Hawaiian Holdings, Inc. (Honolulu), parent company of Hawaiian Airlines, Inc., reported consolidated net income for the three months ended June 30, 2012 of $3.9 million, or $0.07 per diluted share, on total operating revenue of $484.6 million. This compares to a net loss of $50.0 million, or $0.99 per basic and diluted share, on total operating revenue of $395.0 million for the three months ended June 30, 2011. Results for the three months ended June 30, 2011 included the impact of a non-recurring pre-tax lease termination expense of $70.0 million related to the purchase of 15 Boeing 717-200 aircraft previously operated under lease agreements.
Reflecting economic fuel expense, the Company reported adjusted net income of $11.7 million, or $0.22 per diluted share for the three months ended June 30, 2012. This compares with adjusted net income of $0.1 million, reflecting economic fuel expense and excluding the impact of lease termination costs, or $0.00 per diluted share, for the three months ended June 30, 2011. Table 4 sets forth a reconciliation of net income (loss) and diluted net income (loss) per share on a GAAP basis and non-GAAP net income (loss) and diluted net income (loss) per share reflecting economic fuel expense and excluding lease termination costs.
Copyright Photo: Andy Jung. Boeing 717-22A N484HA (msn 55129) departs from Kahului, Maui.
Hawaiian Airlines‘ (Honolulu) parent company, Hawaiian Holdings, has signed a Letter of Intent to acquire turbo-prop aircraft with the aim of establishing a subsidiary carrier to serve routes not currently in Hawaiian’s neighbor island system.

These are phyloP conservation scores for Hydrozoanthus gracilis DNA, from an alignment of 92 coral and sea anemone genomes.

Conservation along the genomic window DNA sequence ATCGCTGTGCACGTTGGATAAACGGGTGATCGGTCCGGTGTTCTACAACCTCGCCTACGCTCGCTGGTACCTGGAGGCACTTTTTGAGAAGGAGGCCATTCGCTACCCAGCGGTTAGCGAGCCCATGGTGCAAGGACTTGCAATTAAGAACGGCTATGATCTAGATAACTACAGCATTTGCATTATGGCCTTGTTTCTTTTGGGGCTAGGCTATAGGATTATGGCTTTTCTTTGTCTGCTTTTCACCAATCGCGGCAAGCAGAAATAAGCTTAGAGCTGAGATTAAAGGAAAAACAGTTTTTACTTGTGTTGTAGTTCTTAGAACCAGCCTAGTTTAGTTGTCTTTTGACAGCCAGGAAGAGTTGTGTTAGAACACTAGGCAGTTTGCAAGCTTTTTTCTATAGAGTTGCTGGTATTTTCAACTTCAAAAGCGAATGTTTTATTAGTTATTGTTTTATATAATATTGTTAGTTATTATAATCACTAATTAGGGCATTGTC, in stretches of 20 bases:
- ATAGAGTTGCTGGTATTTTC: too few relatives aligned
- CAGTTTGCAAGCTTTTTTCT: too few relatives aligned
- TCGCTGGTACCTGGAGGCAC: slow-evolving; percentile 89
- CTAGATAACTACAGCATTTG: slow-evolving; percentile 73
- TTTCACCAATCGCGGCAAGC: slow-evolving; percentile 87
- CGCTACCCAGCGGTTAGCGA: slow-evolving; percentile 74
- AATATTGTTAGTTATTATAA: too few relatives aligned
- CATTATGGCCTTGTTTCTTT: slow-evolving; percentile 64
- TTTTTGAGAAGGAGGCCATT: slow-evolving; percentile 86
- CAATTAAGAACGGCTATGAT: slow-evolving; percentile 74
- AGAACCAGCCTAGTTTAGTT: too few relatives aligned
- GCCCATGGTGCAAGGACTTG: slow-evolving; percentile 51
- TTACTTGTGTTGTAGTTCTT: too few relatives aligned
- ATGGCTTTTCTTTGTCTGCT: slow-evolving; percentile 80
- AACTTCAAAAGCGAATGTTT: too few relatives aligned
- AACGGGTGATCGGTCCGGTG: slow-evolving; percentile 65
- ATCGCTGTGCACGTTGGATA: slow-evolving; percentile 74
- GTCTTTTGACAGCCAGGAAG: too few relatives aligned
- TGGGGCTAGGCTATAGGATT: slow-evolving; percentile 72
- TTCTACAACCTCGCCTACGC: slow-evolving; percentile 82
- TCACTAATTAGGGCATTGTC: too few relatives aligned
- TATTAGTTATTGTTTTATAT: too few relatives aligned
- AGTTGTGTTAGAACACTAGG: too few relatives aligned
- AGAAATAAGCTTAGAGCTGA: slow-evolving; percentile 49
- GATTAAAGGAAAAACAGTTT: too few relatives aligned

The announcement came in a press release about lower inter-island fares. Hawaiian Airlines has implemented a new fare structure for neighbor island travel that lowers ticket prices across all of its fare classes from 4 to 25 percent.
Under the new fare structure, the lowest fare for a one-way nonstop interisland flight (including taxes and mandatory federal fees) is $65 for travel from Honolulu to Kahului and Lihu’e.
The new fare structure complements the additional neighbor island capacity and routes Hawaiian introduced earlier this year. Over the past year, Hawaiian has increased capacity by 13 percent and created a Maui hub to increase service between the Valley Isle, Kaua’i and Hawai’i Island. The turbo-prop subsidiary will allow Hawaiian to further expand capacity with daily flights to rural areas.
Hawaiian has operated turboprops in the past including the de Havilland Canada DHC-7 Dash 7 for its inter-island services.
Copyright Photo: Ivan K. Nishimura. Today Hawaiian operates the Boeing 717 on its inter-island network. Boeing 717-22A N475HA taxies at the HNL hub.